Canadians for Safe Access Denounces Police Raids of Medical Cannabis Dispensaries
June 7, 2010 - Medical cannabis dispensaries, also know as compassion clubs, have played a vital role supplying safe access to cannabis
for the critically and chronically ill in Canada for over 12 years. These organizations provide access to a variety of high quality cannabis strains and preparations
that can effectively alleviate pain, muscle spasms, nausea, anxiety, and other serious symptoms. Compassion clubs are also at the forefront of academic
peer-reviewed research on medical cannabis in Canada.
The services provided by compassion clubs have been appreciated by their patients, accepted by their communities and municipalities, lauded by a Special Senate committee,
and upheld in various court rooms across the country.
In 2000, the highest court in Ontario ruled that those in medical need must be able to access cannabis without risking their liberty. The court decision called into
question the constitutionality of the overall cannabis prohibition, and the government responded by creating a national medical cannabis program. The national program provides
licenses for legal possession and production of cannabis, and provides medicine directly to those in need.
However, the government program has not been able to fulfill the needs of Canadians and aspects of it have been found unconstitutional in several courts.
To date, the government has not complied with the court-ordered remedies. Problems with the programme include a poor quality supply of cannabis, and lack of physician
participation and patient confidence in the programme. Currently the program only serves about 4,000 patients.
In the meantime, compassion clubs have been providing cannabis to over 15,000 people with documented medical need. Courts across Canada have ruled in favour
of these operations, recognizing that they are fulfilling a vital service that Health Canada has not been able to fulfill.
The recent police raids in Toronto, Guelph, Iqaluit, and most recently Montreal and Quebec City appear to be an orchestrated attempt by police to shut these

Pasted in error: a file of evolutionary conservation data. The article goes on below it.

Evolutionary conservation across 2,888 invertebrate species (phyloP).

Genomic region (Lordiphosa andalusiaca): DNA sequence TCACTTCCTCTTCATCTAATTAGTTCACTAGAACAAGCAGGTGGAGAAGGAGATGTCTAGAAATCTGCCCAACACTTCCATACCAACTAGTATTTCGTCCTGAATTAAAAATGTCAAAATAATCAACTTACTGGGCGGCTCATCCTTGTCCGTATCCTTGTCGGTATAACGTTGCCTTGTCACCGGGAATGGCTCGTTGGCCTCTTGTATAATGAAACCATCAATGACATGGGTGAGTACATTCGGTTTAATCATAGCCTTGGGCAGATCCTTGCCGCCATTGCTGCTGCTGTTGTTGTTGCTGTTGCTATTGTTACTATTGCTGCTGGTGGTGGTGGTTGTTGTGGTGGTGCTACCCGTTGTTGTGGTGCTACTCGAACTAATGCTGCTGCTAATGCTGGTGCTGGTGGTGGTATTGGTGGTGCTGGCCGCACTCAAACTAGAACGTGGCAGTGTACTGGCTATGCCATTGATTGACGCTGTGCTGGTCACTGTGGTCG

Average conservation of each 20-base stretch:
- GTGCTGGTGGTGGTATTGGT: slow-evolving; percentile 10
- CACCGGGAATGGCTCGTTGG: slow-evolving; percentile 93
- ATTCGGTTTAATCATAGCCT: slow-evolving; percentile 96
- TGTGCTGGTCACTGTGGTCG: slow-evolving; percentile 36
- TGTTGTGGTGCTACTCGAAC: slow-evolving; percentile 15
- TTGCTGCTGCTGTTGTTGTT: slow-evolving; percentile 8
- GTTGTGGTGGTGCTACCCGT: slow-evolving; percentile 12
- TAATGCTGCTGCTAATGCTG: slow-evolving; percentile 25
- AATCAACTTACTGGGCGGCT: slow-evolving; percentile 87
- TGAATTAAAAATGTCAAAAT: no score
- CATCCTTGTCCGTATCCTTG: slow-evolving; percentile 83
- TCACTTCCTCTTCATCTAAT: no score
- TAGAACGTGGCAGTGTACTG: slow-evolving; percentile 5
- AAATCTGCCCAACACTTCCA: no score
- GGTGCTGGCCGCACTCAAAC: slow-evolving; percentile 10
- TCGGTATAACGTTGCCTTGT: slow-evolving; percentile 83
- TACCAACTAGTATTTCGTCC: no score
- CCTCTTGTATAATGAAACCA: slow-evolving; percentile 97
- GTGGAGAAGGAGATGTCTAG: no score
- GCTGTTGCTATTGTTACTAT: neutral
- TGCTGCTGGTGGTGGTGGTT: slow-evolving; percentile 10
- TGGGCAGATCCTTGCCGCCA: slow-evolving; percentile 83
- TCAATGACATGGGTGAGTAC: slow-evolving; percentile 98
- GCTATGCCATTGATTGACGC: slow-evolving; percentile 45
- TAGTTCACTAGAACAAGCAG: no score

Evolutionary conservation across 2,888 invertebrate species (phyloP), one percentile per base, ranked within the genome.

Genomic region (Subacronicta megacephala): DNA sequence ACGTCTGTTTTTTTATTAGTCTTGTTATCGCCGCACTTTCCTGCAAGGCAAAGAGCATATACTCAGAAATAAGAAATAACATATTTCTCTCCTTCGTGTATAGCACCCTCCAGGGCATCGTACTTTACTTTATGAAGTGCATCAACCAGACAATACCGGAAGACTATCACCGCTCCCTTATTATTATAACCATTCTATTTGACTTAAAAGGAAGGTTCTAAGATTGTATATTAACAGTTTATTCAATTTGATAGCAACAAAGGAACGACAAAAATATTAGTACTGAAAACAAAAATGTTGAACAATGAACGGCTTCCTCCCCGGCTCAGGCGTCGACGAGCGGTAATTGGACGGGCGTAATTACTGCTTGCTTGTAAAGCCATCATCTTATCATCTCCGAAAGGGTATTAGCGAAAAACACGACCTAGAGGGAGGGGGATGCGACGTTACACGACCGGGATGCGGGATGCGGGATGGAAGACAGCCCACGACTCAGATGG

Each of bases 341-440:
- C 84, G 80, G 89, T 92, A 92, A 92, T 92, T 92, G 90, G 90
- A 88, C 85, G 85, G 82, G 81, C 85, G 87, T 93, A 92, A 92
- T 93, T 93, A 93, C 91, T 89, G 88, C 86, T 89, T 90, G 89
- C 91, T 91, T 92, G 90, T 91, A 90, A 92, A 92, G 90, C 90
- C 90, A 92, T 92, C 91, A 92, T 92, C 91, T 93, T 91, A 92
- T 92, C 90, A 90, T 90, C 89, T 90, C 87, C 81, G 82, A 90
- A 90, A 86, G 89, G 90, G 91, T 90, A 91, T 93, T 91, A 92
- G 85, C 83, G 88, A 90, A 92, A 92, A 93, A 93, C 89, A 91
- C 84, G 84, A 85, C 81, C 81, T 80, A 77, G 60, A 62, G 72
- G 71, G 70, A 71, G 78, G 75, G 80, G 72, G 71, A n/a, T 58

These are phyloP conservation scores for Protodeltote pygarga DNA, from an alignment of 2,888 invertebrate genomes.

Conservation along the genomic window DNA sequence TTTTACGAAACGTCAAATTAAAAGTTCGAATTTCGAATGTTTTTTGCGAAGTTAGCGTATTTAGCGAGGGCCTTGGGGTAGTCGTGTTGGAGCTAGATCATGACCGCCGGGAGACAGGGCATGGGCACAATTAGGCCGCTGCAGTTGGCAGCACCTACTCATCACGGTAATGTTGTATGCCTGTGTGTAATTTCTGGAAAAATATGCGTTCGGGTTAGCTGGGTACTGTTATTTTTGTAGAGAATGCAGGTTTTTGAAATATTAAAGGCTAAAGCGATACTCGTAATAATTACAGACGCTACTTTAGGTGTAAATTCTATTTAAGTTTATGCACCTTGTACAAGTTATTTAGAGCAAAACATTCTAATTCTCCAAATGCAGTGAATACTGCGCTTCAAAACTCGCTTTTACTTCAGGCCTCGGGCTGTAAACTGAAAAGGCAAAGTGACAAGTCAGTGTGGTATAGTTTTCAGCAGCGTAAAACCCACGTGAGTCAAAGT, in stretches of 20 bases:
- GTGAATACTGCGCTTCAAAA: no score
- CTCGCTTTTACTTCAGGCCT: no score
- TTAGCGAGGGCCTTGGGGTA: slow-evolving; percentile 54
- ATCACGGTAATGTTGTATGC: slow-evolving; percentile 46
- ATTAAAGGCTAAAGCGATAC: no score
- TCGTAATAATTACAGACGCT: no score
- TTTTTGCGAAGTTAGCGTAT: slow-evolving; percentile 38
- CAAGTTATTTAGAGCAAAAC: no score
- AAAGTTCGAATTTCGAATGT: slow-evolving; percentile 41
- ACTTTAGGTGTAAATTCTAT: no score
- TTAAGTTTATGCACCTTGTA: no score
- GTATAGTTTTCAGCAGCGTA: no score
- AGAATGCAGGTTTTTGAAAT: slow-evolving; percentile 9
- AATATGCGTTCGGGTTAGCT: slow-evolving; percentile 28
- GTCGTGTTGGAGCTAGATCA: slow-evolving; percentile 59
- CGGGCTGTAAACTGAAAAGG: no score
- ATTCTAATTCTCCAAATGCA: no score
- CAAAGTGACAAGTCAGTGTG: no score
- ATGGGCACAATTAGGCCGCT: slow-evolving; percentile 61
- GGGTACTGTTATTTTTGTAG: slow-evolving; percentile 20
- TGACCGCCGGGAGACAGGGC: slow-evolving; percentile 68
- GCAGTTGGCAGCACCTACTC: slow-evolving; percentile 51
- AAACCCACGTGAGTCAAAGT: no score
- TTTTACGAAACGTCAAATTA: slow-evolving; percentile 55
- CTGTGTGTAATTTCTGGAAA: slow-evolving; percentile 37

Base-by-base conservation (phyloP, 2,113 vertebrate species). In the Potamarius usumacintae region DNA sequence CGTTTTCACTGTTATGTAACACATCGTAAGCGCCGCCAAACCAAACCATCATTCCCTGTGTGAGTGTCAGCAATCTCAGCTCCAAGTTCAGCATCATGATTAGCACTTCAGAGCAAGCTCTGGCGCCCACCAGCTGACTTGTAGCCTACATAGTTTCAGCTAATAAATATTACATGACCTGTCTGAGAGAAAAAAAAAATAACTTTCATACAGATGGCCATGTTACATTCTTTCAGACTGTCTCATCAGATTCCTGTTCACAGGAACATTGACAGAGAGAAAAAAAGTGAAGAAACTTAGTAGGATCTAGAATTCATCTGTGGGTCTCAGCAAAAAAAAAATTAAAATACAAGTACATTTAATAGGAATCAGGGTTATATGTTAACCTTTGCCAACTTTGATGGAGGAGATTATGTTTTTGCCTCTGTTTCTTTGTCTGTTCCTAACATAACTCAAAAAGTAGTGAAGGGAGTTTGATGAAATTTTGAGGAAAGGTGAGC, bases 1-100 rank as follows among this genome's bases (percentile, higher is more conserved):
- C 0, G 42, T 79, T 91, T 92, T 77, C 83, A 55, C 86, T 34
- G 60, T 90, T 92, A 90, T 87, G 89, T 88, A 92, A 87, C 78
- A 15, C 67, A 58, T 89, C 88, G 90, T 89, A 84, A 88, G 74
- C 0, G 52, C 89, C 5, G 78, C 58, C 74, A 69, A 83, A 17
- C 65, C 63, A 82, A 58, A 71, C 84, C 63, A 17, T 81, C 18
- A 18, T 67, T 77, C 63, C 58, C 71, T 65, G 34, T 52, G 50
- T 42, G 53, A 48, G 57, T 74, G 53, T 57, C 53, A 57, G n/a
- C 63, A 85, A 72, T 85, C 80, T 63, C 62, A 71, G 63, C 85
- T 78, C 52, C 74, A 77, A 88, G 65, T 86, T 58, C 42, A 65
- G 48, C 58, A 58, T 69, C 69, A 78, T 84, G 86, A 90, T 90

organizations down. The result is that thousands of Canadians suffering from MS, Cancer, HIV/AIDS, arthritis and other critical and chronic illnesses have lost an
important source of their medicine.
Canadians for Safe Access denounces these raids. Rather than leave these organizations vulnerable to police raids, CSA is calling on Health Canada to work
with these organizations to ensure they are legally protected to provide their services to those in need and continue to contribute to research on this important
medicine. "Based on their actions and statements, the police appear to be trying to protect the government's monopoly on selling medical cannabis," notes Rielle Capler,
a researcher and director of Canadians for Safe Access.
"Our government should be supporting patients to access the best possible medicine, not using scarce resources to fight over turf."
With the mandatory minimum bill, S-10, currently in the Senate, CSA would also like to draw attention to how this bill could negatively affect medical cannabis patients. "We
are asking the Conservative government and opposition parties, in the Senate and the House Commons, to demonstrate their commitment to Canada's medical cannabis patients
by ensuring that any new legislation will protect their needs", stated Philippe Lucas, a city counselor in Victoria, BC and also a director of Canadians for Safe Access.
Rielle Capler - 604-818-4082 - firstname.lastname@example.org
Philippe Lucas - 250-884-9821 - email@example.com
Source: Stop the Drug War (DRCNet)